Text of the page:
Brian and Pilar Vocker do more than make delicious sweets: they make memories. In fact, memories are their primary source of inspiration when creating candies for How Sweet It Is, a handcrafted, small-batch confectionery company owned and operated by this husband and wife.
Based out of the French Quarter in Multnomah Village, Brian and Pilar’s storefront is nothing short of charming. The front window is framed by white shutters. Through the glass, stacks of delicious sweets fill the shelves and tables, drawing the eyes of curious customers looking to satisfy a sweet craving. Perched above the door is a copper pot that Pilar’s grandmother passed down to Pilar’s mom, who then passed it on to her. After taking it all in, it’s easy to feel welcome when you’re met with Brian and Pilar’s warm smiles as they help you find the perfect treat.
Their journey as confectionery connoisseurs started in January of 2018. The couple wanted a career change that would offer them more flexibility and better accommodate their needs. Pilar, born with spina bifida myelomeningocele, had recently given birth to their fourth child, so they wanted to find a way to spend more time at home as a family. “It was about us giving ourselves the freedom to make our own hours,” Brian explained. “Exactly,” Pilar added. “And I also needed flexibility so that if I worked a little too hard and needed a rest day, I could do that without worrying about losing my job.”
Nevertheless, food has always been a passion for this husband and wife. Brian, who makes all of the candies at the commissary kitchen at the Portland Mercado, is a trained pastry chef and baker, and Pilar grew up making traditional Mexican recipes and sweets with her mother and grandmother. “We had talked in the past about opening a candy store eventually,” Pilar recalled. “But in our heads, eventually was retirement, not right after having your fourth child.” Nonetheless, Brian and Pilar have no regrets about endeavoring on this adventure earlier than expected.
Since starting How Sweet It Is, they have crafted recipes that celebrate and remember loved ones. Many of their signature recipes are inspired by some of their dearest family members. Tom’s Rocky Road is dedicated to Brian’s father, GeeGee’s Peanut Brittle in honor of his grandmother, and their cajeta recipe, a Mexican caramel, is a family recipe that Pilar’s mother passed down to them after they started the business. “We decided to take our love of relating food to family, friends, and experiences and turn it into a business,” Brian explained. “So all of our products became something much more than just a product: they are a memory.”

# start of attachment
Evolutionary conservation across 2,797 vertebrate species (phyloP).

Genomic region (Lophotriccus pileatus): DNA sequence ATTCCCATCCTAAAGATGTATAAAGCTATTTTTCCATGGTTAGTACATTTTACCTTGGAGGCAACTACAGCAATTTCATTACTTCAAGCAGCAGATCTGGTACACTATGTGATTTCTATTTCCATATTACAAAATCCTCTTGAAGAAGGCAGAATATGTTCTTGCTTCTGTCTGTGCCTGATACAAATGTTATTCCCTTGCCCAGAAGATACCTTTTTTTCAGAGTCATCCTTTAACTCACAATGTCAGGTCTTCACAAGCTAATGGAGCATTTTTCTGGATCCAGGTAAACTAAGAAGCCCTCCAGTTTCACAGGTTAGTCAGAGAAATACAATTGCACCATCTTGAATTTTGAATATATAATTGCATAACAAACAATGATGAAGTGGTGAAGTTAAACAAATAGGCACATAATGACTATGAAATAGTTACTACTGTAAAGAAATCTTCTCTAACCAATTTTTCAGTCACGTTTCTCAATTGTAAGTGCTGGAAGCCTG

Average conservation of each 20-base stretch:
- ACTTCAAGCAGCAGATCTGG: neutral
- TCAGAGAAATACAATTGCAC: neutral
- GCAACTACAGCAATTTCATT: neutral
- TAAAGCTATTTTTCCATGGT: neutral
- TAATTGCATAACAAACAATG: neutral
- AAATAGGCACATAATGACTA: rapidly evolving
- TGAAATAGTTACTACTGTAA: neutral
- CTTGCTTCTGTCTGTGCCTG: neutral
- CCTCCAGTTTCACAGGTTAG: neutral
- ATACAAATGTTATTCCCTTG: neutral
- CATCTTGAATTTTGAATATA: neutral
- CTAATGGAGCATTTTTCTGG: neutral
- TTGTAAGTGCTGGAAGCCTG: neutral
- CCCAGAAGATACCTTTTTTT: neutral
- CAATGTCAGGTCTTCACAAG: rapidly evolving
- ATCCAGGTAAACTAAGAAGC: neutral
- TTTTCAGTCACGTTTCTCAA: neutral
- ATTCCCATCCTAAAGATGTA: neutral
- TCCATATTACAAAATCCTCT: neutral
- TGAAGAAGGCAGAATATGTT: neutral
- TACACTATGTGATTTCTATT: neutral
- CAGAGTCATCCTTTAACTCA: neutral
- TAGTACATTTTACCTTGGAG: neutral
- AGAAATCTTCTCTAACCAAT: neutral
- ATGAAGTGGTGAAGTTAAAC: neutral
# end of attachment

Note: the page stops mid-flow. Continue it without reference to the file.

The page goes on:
And it’s not just their own memories they reproduce with recipes. Recently, Brian and Pilar launched Custom Treats, a service that gives customers an opportunity to special-order candies that they can’t find easily. “We decided to focus on Custom Treats because at that time, Brian had just lost his dad,” Pilar said. “It just seemed right to keep the business memory-focused and help others.” Brian, who makes the Custom Treats, also loves how it enables him to build connections with people. “If someone has a memory of a candy from their childhood that they just can’t get out of their head, they can ask us if we know how to make it, and if I don’t, I’ll figure it out,” Brian explained. “I just love doing that for people.”
In addition to connecting with customers through their Custom Treats service, they also sell their products at Farmers Markets. “At farmers markets you really get the same customers who know what they want. They’ll come straight to you and you build relationships with them,” Brian explained. “That will never get old for me – just getting to know people and have them tell us a story about something they love.” Even with their storefront at the French Quarter, Brian and Pilar don’t have plans to stop selling at farmers markets anytime soon.
In fact, in the future, they hope to find new ways to bring treats to customers throughout Portland. “Eventually, we’d like to get a truck to take around and do classes at schools, businesses, things like that,” Brian said. “It’s one thing to sell at a farmers market, but to be able to make something in front of people and show them what I do is completely different.” When he makes the candy, everything is touched when it’s hot. The process is incredibly sensory and visual, something that would certainly excite customers and candy-lovers who aren’t used to seeing the behind-the-scenes production process.
While the duo are certainly excited about the possibilities awaiting them, they still take time to appreciate the present. “It’s the little touches that people forget sometimes,” Brian said. “That’s why it’s important to slow down and enjoy what’s right in front of you.”
You can find How Sweet It Is at the French Quarter in Multnomah Village. You can also visit their website, https://howsweetitispdx.com/. For farmers market lovers, catch this dynamic duo at Cedar Mills, South Waterfront, and Hillsdale.